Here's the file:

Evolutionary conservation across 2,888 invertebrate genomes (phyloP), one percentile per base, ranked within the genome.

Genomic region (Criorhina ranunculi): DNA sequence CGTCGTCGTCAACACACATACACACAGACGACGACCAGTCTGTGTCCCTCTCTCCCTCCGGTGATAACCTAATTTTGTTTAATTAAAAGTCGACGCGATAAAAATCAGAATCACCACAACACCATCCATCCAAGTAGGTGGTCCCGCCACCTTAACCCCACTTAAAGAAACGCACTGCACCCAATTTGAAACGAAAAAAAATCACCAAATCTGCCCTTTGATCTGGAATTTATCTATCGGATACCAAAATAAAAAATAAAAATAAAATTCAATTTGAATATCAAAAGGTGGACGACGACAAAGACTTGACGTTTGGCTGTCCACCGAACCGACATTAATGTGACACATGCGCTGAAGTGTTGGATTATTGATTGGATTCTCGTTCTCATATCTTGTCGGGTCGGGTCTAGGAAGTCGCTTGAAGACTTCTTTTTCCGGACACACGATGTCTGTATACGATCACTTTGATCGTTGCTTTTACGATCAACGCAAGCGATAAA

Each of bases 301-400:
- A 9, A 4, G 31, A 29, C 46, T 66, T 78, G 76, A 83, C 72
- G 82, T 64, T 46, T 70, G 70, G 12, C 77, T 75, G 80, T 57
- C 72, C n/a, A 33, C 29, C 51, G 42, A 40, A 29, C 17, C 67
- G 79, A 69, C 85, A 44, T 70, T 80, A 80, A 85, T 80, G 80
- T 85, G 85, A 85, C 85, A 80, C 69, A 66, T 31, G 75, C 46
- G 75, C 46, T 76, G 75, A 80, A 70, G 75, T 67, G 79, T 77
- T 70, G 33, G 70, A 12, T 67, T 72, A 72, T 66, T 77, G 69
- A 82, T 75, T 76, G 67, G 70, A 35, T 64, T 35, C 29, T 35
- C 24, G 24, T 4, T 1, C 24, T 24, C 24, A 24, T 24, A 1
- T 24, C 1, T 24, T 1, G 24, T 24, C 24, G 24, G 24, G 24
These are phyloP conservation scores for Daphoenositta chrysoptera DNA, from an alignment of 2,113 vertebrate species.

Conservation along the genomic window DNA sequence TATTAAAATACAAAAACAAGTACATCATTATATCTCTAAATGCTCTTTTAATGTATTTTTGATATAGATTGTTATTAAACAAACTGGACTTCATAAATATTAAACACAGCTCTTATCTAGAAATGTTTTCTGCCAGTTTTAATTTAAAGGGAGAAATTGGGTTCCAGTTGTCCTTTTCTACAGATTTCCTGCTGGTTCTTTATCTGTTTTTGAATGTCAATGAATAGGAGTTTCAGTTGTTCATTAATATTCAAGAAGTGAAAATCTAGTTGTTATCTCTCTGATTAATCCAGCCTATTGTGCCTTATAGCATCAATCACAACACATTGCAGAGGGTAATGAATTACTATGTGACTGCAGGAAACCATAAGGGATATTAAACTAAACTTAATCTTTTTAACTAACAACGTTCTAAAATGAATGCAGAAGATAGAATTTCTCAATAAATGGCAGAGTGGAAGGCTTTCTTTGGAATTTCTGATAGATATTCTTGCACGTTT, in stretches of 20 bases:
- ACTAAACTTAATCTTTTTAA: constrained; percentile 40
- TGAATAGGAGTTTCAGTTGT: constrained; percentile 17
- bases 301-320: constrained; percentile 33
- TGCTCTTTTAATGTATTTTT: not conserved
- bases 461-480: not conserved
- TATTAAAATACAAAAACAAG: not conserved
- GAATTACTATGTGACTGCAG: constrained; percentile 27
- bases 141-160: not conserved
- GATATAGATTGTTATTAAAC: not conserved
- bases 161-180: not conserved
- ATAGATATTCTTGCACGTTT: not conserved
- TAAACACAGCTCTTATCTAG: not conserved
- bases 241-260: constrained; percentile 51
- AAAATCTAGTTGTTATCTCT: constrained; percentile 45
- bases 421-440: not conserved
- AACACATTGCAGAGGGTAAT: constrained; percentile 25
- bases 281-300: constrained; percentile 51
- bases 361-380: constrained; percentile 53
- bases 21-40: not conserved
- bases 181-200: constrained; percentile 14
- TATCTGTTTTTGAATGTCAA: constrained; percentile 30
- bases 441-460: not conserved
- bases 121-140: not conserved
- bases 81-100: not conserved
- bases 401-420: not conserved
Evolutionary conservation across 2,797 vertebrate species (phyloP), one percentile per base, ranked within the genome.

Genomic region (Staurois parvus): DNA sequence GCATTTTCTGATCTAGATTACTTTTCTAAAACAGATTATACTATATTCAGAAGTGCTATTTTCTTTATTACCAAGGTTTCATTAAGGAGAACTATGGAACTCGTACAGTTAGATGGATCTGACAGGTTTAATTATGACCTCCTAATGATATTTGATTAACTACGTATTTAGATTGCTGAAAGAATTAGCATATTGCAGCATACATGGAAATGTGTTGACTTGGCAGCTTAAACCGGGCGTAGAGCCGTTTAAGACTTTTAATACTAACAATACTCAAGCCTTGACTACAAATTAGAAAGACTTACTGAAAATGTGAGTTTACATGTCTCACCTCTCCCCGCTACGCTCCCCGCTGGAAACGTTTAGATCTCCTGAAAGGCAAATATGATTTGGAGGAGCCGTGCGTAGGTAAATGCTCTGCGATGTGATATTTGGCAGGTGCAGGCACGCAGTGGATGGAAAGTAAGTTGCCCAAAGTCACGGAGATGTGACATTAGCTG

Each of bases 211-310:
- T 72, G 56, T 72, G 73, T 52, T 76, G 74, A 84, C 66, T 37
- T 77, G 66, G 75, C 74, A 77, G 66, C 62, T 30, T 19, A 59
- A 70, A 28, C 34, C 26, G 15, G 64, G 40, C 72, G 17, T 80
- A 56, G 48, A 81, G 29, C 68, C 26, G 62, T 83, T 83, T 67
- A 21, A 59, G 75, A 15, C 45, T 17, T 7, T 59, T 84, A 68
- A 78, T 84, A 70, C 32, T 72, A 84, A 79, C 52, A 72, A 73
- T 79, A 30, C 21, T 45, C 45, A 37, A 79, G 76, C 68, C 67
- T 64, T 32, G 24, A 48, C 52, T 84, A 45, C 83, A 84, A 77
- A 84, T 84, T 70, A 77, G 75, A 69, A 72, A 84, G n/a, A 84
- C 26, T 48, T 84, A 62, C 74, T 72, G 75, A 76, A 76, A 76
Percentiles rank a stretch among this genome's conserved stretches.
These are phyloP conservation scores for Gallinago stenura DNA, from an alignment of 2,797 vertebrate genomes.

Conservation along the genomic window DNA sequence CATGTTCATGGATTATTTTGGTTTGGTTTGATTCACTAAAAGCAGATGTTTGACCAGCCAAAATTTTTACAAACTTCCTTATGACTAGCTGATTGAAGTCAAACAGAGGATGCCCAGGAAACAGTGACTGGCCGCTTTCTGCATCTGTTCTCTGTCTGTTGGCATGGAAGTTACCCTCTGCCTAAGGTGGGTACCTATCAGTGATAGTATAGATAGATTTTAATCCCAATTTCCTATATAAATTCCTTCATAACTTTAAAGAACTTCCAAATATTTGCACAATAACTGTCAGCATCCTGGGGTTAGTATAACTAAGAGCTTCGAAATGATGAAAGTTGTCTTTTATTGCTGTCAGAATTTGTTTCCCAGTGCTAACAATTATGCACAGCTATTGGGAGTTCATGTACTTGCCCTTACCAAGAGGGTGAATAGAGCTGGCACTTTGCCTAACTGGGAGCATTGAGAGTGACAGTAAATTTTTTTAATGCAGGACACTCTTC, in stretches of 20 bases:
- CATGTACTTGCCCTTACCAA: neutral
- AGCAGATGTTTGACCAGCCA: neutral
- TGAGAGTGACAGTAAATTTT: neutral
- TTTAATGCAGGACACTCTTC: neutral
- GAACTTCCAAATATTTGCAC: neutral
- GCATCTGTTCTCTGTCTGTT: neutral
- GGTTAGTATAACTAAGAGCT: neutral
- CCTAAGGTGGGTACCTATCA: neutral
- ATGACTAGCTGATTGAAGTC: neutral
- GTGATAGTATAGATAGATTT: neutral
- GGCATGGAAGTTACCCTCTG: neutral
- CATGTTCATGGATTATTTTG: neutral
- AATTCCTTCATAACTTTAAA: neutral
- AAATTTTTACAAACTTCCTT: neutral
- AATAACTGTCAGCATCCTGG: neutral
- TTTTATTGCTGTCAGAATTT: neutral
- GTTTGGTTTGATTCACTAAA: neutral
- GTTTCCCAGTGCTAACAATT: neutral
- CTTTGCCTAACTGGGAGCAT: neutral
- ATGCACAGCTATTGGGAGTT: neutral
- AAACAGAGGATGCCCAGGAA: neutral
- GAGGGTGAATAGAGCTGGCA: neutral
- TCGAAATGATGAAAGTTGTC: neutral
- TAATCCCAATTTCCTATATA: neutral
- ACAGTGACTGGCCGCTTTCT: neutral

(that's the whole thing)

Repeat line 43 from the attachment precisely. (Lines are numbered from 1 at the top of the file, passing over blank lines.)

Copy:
Each of bases 211-310: